Remo Airaldi (Mr. Mushnik) proves once again that he is a master character actor, anchoring the ensemble as the proprietor of the grungy, failing florist shop. With his hair flattened and scraggly, a five o'clock shadow, and dull, colorless clothing, his Mushnik appears to be drawn in grayscale and finding very little reason to exist. His outlet is venting his frustrations at Seymour, until he realizes that the boy and his plant are his meal ticket. As insurance against losing them, he decides to "adopt" Seymour and the two shake hands and dance a hysterical tango ("Mushnik and Son") to seal the deal.
The leather-clad, motorcycle-riding, nitrous oxide-inhaling dentist is only one of several characters that Marcus brings to life. Orin lets us in on his backstory ("Dentist!"), gleefully recounting how his mother chose his career for him when he was a young sadist. Marcus perfects his swagger and his sneer, stopping just short of going too far over the top, but successfully convincing the audience not to bat an eye when Orin gets what's coming to him. From a Skid Row derelict, to a couple of customers, and a series of promoters trying to make a buck off of Seymour and his unusual plant, Marcus changes personalities on a dime and distinguishes them all. Having seen him many times on local stages, this performance ranks among his best.
Last, but not least, let's talk about the elephant, er, the vegetable that dominates the stage. Audrey II starts out in a pot that can be easily carried around, but grows substantially once Seymour figures out the plant food that she craves. McEachern's construction is embodied and brought to life by Tim Hoover (puppeteer) with energy and humor, while Odetoyinbo's full-throated vocals resonate with fearsome brio, even from offstage. The synergy between the two actors is tremendous, resulting in the plant having an oversized impact as both a physical presence and a psychological force. People in the front rows might have cause to feel a little nervous.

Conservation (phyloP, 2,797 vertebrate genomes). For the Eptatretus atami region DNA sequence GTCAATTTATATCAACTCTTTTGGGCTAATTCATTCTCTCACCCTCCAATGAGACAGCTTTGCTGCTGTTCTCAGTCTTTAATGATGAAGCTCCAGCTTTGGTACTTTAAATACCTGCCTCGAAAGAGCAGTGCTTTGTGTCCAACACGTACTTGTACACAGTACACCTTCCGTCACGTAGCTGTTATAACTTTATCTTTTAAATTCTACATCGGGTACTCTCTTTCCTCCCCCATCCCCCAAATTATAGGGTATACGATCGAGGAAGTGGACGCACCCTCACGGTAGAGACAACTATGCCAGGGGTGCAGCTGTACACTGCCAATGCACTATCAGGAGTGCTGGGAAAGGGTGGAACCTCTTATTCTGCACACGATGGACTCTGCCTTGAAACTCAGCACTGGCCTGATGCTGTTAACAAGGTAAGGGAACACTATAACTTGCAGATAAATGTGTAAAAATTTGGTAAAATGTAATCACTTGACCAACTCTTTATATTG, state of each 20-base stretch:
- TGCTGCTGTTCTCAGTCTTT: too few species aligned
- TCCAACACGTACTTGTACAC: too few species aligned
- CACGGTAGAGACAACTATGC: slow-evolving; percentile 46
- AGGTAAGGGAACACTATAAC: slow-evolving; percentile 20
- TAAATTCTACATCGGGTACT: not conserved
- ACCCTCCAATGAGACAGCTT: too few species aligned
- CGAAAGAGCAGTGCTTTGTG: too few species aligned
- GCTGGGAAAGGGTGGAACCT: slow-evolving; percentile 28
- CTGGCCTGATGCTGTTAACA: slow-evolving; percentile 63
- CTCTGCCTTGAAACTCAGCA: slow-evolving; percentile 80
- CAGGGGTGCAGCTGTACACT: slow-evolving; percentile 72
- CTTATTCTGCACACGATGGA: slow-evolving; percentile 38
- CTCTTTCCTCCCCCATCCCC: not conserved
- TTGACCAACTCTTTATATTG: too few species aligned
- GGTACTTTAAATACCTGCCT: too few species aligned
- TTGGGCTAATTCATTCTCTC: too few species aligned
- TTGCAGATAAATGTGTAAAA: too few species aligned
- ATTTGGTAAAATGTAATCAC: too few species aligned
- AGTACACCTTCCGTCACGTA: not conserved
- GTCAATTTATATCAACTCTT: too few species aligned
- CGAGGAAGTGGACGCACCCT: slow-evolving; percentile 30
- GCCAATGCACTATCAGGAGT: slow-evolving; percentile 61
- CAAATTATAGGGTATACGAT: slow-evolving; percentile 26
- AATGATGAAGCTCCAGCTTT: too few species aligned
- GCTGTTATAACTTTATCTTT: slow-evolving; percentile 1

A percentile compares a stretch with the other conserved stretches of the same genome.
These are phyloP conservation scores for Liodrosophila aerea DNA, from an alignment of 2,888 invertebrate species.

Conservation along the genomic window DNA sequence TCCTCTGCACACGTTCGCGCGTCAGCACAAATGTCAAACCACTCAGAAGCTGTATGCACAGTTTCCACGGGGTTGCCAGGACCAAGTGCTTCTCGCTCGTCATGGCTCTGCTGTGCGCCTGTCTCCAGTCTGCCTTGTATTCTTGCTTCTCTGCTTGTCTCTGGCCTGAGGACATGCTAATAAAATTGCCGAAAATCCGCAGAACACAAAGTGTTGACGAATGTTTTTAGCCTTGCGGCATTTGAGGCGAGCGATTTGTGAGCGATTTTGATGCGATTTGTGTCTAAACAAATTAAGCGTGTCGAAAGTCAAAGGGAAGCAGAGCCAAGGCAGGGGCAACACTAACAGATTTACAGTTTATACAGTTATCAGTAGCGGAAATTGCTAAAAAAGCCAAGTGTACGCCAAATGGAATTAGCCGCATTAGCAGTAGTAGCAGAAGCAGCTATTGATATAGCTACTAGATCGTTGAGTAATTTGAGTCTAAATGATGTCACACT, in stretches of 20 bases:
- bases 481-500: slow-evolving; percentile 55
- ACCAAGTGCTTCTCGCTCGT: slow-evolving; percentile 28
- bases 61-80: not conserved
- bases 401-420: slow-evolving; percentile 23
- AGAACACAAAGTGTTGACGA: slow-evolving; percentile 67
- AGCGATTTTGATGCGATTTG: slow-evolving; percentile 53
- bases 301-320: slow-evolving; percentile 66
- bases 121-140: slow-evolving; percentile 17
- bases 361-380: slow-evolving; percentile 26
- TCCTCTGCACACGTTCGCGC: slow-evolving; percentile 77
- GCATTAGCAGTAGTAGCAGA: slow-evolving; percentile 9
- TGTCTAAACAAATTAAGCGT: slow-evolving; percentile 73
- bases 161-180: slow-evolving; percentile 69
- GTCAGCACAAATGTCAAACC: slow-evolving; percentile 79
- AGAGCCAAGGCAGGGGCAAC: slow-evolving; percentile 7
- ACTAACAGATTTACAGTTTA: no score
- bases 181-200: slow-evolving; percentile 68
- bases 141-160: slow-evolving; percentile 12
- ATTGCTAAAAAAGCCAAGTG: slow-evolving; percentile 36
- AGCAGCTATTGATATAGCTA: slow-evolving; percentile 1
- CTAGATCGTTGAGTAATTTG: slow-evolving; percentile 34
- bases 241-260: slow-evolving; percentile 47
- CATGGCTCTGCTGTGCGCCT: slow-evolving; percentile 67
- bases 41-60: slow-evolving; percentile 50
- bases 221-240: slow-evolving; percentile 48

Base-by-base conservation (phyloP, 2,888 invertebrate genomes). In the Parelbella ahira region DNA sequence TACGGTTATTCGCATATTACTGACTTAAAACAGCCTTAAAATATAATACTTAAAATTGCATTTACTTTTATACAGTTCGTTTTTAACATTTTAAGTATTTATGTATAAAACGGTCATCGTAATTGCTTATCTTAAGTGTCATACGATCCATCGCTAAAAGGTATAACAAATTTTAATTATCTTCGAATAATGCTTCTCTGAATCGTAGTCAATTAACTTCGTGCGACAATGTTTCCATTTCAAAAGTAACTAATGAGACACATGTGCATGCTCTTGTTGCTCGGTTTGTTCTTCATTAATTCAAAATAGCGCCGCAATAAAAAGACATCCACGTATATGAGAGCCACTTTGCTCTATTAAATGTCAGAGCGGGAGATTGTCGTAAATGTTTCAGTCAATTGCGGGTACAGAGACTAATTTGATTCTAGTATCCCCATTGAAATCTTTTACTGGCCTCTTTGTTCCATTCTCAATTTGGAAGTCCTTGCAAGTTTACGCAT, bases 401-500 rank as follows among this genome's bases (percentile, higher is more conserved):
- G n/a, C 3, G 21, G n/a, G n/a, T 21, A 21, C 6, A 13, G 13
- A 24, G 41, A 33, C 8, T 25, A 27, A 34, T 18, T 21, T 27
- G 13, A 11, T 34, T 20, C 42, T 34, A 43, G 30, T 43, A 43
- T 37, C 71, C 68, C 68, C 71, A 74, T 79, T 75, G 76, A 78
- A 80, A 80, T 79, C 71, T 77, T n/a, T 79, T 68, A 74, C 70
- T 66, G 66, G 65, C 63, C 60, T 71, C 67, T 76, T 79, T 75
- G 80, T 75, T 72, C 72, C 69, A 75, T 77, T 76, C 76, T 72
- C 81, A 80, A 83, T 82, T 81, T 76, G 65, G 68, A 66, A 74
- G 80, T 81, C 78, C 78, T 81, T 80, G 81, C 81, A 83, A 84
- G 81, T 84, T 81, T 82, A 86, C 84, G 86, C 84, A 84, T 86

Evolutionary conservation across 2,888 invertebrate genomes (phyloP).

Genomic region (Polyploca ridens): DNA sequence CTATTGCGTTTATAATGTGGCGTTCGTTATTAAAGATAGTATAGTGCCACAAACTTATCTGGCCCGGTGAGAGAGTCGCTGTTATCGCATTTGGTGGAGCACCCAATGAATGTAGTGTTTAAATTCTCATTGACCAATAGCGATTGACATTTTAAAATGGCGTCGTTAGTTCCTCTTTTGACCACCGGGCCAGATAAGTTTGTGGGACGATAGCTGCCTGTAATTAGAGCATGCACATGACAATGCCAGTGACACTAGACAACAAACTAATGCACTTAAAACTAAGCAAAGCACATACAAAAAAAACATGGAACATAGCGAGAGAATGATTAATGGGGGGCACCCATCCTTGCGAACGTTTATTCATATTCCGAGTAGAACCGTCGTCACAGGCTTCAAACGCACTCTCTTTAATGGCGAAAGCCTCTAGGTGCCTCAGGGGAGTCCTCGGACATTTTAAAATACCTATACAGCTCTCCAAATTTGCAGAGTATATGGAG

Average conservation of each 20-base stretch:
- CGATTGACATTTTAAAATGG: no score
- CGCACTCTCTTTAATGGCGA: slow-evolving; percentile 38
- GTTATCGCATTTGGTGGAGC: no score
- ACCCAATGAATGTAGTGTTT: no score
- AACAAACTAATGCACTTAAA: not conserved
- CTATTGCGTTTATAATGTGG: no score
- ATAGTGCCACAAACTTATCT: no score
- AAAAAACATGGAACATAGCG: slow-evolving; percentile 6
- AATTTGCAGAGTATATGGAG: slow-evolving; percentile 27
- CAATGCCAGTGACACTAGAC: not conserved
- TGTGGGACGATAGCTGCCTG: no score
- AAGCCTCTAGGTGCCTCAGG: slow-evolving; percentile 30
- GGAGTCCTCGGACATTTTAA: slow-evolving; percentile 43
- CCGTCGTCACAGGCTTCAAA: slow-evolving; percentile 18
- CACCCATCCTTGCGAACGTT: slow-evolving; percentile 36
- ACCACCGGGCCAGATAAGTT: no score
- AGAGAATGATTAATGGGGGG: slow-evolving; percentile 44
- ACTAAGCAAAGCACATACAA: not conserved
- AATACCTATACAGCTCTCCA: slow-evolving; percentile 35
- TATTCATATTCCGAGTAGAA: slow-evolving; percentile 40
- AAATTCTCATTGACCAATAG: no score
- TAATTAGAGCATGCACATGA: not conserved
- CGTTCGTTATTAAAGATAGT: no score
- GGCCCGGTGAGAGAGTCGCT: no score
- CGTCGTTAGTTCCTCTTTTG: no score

Scenic designer Janie E. Howland conveys the grimy, grungy atmosphere of the Skid Row neighborhood and the tired interior of Mushnik's, and Franklin Meissner, Jr.'s lighting intentionally does nothing to brighten it up, until the money starts flowing in and the florist shop undergoes renovations. Costume designer Marian Bertone dulls down the attire for Mushnik and Seymour, but goes to town with some flashy gowns for the chorus and fitting, if garish, outfits for Audrey. Marcus gets some help from Mama Bertone with his diverse characterizations. Effective sound design is provided by Andrew Duncan Will. Props artisan Lauren Corcuera deserves a nod for her contribution to the authenticity of the place and time, with kudos for procuring a vintage dental chair.
Little Shop of Horrors has a storied life, originating as a low-budget film by Roger Corman in 1960. Ashman and Menken's adaptation opened in 1982 at The WPA Theatre, Off-Off Broadway, before moving Off-Broadway for a five-year run at the Orpheum Theatre. A West End production ran for two years, a film version of the musical was made in 1986, and the show finally had its Broadway debut in 2003. Numerous stagings and tours have followed, illustrating the staying power of the little plant that could. Undaunted by that long history, Bertone and company have found a way to put their singular imprint on the musical. If they can figure out a way to convert applause and enthusiastic audiences into plant food, Audrey II and this Little Shop might keep on going.